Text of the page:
Let me begin by being completely straightforward…I hate books about the 2005 levee failures a.k.a. Hurricane Katrina. Perhaps I am too emotional or too sensitive, but I just can’t stand them. I’ve gotten about halfway through most of them (forcing myself the rest of the way, page by miserable page), but every single story brings tears to my eyes and anger swells in my heart, every book except one.
Just recently, I miraculously tore through The House on First Street: My New Orleans Story by Julia Reed. It’s essentially a memoir of one woman’s struggle before, during and after the flooding, a struggle that centers all around a house she purchased a mere month before disaster struck on August 29th.
Why, you ask, was I able to complete this novel and not the countless others that have made their way across my desk? Because, although I know people like this truly exist, it was so out of step with my own reality that it felt like nothing more than fanciful fiction, even though it really wasn’t.
Julia Reed is a Southern “aristocrat” who comes from a family endowed with both political power and seemingly inexhaustible wealth. She grew up in Greenville, Mississippi and attended Madeira, a prestigious all-girls high school, whose work-study programs gained her access to an internship at Newsweek, where by now she has been an editor and contributor for the past 20 years.
While reading The House on First Street, I felt almost like Nick Caraway in The Great Gatsby, in utter awe and envy of the opulence being taken for granted. For example, she spent her “bohemian” years living in the slave quarter behind a creole cottage on Bourbon Street, writing in her nightgown, throwing “a lot of great parties” and enjoying regular, leisurely lunches at Galatoire’s. During that time, she also bounced back and forth from a flat in New York and her residence in the Quarter.
After three years of dating, her lover asked her for her hand in marriage and she was scared of limiting her options. She decided to leave New Orleans for a spell to spend three months in Spain where she went “ostensibly to learn Spanish and take in the bullfights.”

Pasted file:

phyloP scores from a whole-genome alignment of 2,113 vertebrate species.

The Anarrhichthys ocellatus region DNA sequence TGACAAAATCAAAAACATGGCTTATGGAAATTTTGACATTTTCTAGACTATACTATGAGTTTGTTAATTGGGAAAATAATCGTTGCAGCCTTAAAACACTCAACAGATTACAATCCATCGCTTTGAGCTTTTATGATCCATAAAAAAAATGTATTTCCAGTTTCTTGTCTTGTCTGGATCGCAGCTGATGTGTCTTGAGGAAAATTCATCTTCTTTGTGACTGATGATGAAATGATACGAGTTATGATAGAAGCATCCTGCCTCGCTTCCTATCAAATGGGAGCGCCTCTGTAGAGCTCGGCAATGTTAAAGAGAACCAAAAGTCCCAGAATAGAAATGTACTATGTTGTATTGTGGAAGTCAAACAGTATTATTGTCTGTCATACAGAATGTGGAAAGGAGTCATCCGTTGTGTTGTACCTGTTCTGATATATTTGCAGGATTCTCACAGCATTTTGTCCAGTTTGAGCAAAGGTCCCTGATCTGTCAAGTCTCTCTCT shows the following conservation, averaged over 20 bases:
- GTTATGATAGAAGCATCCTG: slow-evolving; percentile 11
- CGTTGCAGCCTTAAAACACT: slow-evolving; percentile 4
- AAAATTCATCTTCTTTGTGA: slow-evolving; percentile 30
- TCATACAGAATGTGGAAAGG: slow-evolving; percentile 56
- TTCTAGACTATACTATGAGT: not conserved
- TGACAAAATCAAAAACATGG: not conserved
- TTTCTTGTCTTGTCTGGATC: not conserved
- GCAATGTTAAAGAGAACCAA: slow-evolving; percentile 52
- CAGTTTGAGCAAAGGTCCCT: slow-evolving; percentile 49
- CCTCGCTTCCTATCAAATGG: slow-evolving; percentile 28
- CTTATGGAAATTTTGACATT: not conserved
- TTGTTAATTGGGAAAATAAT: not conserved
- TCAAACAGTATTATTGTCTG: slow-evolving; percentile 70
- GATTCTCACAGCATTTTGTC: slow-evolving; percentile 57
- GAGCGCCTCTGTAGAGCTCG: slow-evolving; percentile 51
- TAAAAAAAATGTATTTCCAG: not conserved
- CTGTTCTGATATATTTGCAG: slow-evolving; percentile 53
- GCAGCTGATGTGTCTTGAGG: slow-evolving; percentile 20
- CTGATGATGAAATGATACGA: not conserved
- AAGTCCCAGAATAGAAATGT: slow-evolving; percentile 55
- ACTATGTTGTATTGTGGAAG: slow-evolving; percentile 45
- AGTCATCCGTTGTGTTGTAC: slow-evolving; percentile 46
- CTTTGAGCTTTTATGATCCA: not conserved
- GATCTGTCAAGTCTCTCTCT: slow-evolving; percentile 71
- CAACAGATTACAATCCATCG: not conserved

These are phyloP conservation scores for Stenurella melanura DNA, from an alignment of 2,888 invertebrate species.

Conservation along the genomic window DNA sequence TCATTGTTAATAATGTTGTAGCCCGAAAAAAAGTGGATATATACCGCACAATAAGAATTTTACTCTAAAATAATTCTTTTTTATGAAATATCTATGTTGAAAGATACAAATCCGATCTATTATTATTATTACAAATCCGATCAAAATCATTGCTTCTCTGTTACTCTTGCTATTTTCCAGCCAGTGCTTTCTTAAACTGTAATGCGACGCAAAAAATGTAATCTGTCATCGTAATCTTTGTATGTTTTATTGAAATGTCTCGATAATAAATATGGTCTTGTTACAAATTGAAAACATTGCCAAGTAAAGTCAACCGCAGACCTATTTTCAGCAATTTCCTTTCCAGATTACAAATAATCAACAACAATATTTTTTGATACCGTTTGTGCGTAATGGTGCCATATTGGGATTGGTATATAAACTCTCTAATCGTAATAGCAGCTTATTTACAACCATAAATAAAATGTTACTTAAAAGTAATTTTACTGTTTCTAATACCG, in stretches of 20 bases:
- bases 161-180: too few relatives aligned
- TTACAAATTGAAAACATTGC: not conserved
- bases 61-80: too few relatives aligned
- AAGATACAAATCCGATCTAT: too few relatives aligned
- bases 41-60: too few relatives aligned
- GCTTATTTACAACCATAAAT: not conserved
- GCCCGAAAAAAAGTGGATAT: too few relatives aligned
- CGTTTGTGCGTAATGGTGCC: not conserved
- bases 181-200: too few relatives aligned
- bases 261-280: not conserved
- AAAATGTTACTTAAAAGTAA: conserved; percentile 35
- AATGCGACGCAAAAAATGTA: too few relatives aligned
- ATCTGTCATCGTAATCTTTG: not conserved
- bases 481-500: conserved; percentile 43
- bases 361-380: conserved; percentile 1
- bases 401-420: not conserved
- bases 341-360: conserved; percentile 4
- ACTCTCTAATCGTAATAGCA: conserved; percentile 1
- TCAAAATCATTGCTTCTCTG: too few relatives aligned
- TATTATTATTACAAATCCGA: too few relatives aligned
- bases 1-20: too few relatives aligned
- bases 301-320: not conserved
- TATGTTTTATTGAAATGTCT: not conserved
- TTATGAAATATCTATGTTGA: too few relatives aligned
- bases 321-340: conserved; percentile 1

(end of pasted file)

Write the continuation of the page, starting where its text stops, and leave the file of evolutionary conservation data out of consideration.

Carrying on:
She finally agreed to marry John after her “self-imposed exile” in Spain and when she and her husband finally decide to buy a house, where do they go? The Garden District. They search the district block by block when finally, they find the home of their dreams, a 6,000 square foot Greek Revival-style home built in 1847 by prominent Irish-born architect James Gallier Sr., located right across the street from Anne Rice’s well-known house described in one of her bestselling novels, The Witching Hour.
I think my favorite scene in the book proving how money is obviously no object is when, after the storm, she returns to the city and befriends some of the National Guardsmen who come in from Alabama. She feels so bad that they are forced to subsist off of MRE’s, that she orders BBQ and sides for 700 from Podnuh’s Barbecue, a tab that only succeeded in raising her eyebrows a bit.
Throughout the book, she is frequenting restaurants like Herbsaint, Cochon, Galatoire’s, Restaurant August, Lilette and Stella!, all of which would put me in the poor house after only three meals . . . one if it was from Stella!, easily the most extravagant and expensive restaurant in the city. Of course, she is very good friends with the famous chefs and restaurant owners in the city like Donald Link, John Besh, JoAnn Clevenger, etc., but do you think that ensures her a discount?
Now don’t get me wrong, I thought The House on First Street was very enjoyable, smattered with humor and even moments of hilarity, something not often found in a “Katrina” book. Julia Reed is obviously an excellent writer and (like me) a lover of the food, music, cocktails, history and culture of New Orleans. I just wonder if she realizes how fortunate she really is? Some people just have all the luck.